Opinion

CalPERS is strong — but challenges remain

CalPERS' headquarters in Sacramento. (Photo: Kit Leong

In Gov. Gavin Newsom’s recently released state budget he proposed to contribute an additional $3 billion to the CalPERS fund.  This commitment is a prudent one that will help to ensure the long-term sustainability of the fund.

The governor also made one very important point as he detailed his priorities during his inaugural address – that “every senior should be able to retire with security and live at home with dignity.” That’s exactly what CalPERS, the California Public Employees’ Retirement System,  is committed to deliver for current and future generations of public employees.

The next 10 years in the financial capital markets will require focus and innovative solutions to meet our investment goals.

Much has been written of late about the state of pension systems across the nation and here in California. Despite problems in other states, CalPERS is strong.  We had more than 70 percent of the assets needed to pay benefits at of the end of the 2018 fiscal year, and our average annual return on investments over 30 years is 8.4 percent.

Nevertheless, challenges exist.

The next 10 years in the financial capital markets will require focus and innovative solutions to meet our investment goals.  The complex arena of pension economics will also provide a steady stream of hurdles for any state, including California. These are all very real and important issues that we must address.

Ensuring that our pension fund can meet its obligations is something that I take very seriously. I grew up witnessing firsthand the human consequences of economic insecurity. My grandparents survived the Great Depression, but not without great suffering and a significant cost. Despite their efforts to save money and live frugally, they were ultimately denied a dignified retirement. Our success at CalPERS is one way that I can honor my grandparents’ memory and their lasting influence on my life.

To ensure success we will focus on four key areas in the next five years.  These include improving our investment capabilities, leveraging our brand and size, staying focused on total fund returns, and harnessing our advantages such as our long-term investment horizon.

Pressures to dismantle defined-benefit plans will continue, but we can’t overlook the value they bring to our state.  California’s defined-benefit pension system has a positive impact on government’s ability to recruit and retain a diverse and talented workforce.

Today, approximately 25,000 CalPERS members retire every year with an average pension of $2,876 per month. That’s a modest amount given California’s cost of living. Economic inequality is a serious issue, and we are helping to address it by making certain that our retirees have retirement security. As these professionals retire, it is critical that there is a strong pipeline of women and men to replace them. The promise of a fair retirement helps keep California’s public workforce strong.

Additionally, CalPERS’ investments benefit California’s private sector economy. In 2018, we invested more than $30 billion throughout the state, supporting more than 266,000 jobs and laying the groundwork for future economic growth and job creation. It’s another way that California’s public sector strengthens what is today the world’s fifth largest economy.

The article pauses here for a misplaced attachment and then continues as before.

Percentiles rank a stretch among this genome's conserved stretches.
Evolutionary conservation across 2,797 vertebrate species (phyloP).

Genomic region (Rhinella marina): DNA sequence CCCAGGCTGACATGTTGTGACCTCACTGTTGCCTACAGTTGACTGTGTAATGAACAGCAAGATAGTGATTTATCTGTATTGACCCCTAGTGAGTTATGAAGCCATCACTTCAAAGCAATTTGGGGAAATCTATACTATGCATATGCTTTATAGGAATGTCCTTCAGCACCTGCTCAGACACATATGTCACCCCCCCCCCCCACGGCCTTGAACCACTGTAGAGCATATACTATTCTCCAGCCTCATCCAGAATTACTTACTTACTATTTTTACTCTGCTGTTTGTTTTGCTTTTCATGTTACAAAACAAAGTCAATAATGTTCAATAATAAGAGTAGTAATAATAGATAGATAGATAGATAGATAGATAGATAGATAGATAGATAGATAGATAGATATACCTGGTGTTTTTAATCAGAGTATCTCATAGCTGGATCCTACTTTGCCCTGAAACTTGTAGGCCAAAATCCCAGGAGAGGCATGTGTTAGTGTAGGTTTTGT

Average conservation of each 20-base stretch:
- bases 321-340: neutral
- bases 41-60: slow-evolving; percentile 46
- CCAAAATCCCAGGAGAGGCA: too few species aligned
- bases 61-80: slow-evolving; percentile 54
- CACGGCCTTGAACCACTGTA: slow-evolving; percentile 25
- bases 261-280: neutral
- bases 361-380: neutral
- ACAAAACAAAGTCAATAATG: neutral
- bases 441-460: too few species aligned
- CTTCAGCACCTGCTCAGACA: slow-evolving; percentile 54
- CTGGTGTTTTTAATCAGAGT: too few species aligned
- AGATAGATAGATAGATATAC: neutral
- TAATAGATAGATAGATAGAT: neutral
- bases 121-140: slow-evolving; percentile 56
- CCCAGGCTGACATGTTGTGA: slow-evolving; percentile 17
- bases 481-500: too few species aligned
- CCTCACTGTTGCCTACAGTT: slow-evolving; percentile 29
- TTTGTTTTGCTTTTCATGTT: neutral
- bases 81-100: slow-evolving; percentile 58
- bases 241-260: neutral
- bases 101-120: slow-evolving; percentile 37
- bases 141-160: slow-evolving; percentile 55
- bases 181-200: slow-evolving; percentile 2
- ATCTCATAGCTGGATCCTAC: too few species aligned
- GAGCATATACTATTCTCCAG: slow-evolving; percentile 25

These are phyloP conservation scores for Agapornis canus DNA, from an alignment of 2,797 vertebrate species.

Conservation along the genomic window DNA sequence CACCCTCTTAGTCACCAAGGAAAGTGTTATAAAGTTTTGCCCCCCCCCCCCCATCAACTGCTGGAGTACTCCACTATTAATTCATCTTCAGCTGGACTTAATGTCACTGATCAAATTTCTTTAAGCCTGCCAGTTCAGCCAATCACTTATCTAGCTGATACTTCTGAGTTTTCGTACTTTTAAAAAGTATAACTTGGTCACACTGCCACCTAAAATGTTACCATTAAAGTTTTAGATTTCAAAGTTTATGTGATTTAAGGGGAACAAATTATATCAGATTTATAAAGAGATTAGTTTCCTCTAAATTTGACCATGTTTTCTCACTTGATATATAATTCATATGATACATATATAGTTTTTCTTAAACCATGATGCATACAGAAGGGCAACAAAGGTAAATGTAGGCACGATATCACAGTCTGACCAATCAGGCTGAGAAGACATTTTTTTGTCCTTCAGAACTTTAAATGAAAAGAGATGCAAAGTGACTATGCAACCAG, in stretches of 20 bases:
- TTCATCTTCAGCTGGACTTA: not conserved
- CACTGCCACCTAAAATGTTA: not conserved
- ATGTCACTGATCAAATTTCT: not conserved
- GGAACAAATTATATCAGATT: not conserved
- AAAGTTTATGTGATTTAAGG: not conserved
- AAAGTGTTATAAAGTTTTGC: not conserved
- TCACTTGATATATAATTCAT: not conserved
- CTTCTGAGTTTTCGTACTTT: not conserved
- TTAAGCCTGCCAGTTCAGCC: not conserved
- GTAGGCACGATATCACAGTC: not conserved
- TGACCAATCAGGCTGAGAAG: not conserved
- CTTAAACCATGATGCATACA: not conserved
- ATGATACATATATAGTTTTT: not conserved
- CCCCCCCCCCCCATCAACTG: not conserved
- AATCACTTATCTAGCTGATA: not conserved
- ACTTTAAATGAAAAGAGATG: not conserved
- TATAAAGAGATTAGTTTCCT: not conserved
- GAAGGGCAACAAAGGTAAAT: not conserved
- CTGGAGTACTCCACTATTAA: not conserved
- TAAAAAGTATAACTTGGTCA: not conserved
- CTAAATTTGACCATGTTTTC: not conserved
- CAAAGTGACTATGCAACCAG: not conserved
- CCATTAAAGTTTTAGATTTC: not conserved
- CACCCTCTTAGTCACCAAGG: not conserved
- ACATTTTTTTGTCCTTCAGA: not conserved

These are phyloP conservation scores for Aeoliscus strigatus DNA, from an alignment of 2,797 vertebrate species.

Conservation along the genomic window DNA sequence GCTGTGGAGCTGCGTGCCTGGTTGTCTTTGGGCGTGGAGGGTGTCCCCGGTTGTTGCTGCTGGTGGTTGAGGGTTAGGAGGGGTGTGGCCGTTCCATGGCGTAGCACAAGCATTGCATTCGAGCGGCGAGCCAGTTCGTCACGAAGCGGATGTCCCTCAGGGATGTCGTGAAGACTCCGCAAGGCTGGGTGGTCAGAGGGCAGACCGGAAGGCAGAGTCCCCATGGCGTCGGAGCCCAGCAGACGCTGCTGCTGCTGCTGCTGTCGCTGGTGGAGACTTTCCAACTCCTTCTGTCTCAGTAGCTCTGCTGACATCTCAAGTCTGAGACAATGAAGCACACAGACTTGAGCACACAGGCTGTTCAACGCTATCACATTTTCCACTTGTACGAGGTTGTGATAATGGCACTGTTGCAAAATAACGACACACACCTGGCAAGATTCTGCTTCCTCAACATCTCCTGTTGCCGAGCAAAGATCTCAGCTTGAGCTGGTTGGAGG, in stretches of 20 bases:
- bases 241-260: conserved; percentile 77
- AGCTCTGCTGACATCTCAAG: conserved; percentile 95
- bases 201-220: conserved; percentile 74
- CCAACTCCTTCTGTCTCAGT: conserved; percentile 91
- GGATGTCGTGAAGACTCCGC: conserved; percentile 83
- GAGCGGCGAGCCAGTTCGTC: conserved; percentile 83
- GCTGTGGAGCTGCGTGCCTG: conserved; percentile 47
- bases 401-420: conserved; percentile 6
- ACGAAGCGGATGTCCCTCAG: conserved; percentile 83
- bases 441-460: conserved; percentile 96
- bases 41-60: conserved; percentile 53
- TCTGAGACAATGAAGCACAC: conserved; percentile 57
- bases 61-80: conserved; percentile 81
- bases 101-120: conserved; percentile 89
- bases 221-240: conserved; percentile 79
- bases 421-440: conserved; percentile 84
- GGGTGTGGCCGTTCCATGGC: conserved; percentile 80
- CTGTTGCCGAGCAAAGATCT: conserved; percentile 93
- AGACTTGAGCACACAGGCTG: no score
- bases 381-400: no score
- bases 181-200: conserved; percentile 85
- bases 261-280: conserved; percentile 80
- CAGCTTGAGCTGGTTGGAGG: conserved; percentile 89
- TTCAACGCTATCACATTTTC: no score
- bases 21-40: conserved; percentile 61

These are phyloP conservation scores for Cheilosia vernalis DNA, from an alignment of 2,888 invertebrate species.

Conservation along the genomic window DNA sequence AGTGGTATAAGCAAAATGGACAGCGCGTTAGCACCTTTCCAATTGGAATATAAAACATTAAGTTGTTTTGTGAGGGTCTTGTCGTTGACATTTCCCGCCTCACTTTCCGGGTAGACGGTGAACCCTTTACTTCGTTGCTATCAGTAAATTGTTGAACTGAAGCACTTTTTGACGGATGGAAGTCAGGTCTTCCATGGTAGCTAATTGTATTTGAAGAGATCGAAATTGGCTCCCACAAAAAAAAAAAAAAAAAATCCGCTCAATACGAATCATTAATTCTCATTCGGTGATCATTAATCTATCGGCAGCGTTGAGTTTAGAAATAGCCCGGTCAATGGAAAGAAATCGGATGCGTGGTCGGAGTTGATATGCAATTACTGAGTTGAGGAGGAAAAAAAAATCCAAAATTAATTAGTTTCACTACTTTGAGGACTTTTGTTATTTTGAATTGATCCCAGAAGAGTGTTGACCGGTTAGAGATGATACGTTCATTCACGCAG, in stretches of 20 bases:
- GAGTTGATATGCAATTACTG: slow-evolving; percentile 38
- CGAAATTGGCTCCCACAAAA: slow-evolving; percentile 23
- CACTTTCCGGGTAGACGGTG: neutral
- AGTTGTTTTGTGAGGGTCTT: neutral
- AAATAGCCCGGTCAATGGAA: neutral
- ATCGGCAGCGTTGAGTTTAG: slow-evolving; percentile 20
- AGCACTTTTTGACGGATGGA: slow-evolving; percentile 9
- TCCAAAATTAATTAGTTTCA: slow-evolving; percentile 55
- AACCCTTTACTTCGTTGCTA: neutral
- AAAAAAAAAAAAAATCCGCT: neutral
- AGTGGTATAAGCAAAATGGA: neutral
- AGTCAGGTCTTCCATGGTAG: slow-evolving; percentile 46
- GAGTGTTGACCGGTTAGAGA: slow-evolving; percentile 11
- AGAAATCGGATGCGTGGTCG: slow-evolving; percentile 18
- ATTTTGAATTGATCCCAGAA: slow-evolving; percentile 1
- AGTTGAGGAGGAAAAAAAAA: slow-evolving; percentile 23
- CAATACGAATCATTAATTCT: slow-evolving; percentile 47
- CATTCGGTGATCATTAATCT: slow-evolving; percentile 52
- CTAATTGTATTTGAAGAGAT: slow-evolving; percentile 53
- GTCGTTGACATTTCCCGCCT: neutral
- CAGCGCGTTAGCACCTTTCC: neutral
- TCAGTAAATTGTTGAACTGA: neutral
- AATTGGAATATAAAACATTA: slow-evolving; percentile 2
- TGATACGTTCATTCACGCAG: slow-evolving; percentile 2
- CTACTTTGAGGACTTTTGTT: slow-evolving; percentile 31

As we head into 2019, CalPERS remains committed to keeping its promise of a secure retirement to California’s public-sector employees.

A sound pension system is important to the fabric of our state. When public servants retire, the last thing they should have to worry about is whether they will receive the pension that they have rightly earned.

Editor’s Note: Marcie Frost is the chief executive officer of CalPERS, the largest public pension fund in the United States, serving more than 1.9 million members in the retirement system and administering health benefits for 1.5 million members and their families.

 


  • Jennifer H

    And a high school graduate to boot.

  • Musk Senseless

    A person with a high school eduction
    running a $350 Billion dollar pension fund comparable to the 49th largest economy in the world that deliberately misleads the public. Her statement that CalPERS retirees only receive ~$32K per year deceives the public – that number is based on all of the eligible retirees including part timers and widows etc. The average pension for a person working 26-30YRS is~$67,000 dollars (pg. 157 (pg 165 of 230-pdf count)) Public Employees’Retirement Fund Progam Data Average Benefit Payments as of 30 June 2018 table from CalPERS FY 17-18 Comprehensive Financial Annual Report (CAFR). Reflects pensions from FY 2016-2017 (CalPERS takes 18 months to present their actuarial data so the pension data is for FY 16-17 which ended 30 June 2017). A average Social Security pension in 2018 is ~$16,850 dollars- sometimes for 50 YRS of work.

    $350B pension fund and the best we can get from the union controlled board is a high school graduate- this proves that Governor Brown was correct when he called CalPERS a Ponzi scheme. CalPERS is a corrupt manifestation of a dysfunctional system that will make our children indentured servants to the unions. The union controlled CalPERS board picks these unqualified persons so they can continue to bamboozle, extort and pillage our children’s future without accountability. If CalPERS is not corrupt than why are the Agencies only audited once every 35 YRS -$350B fund/49th largest economy GDP wise yet an agency (city) will only be audited once every ~ 35 YRS.

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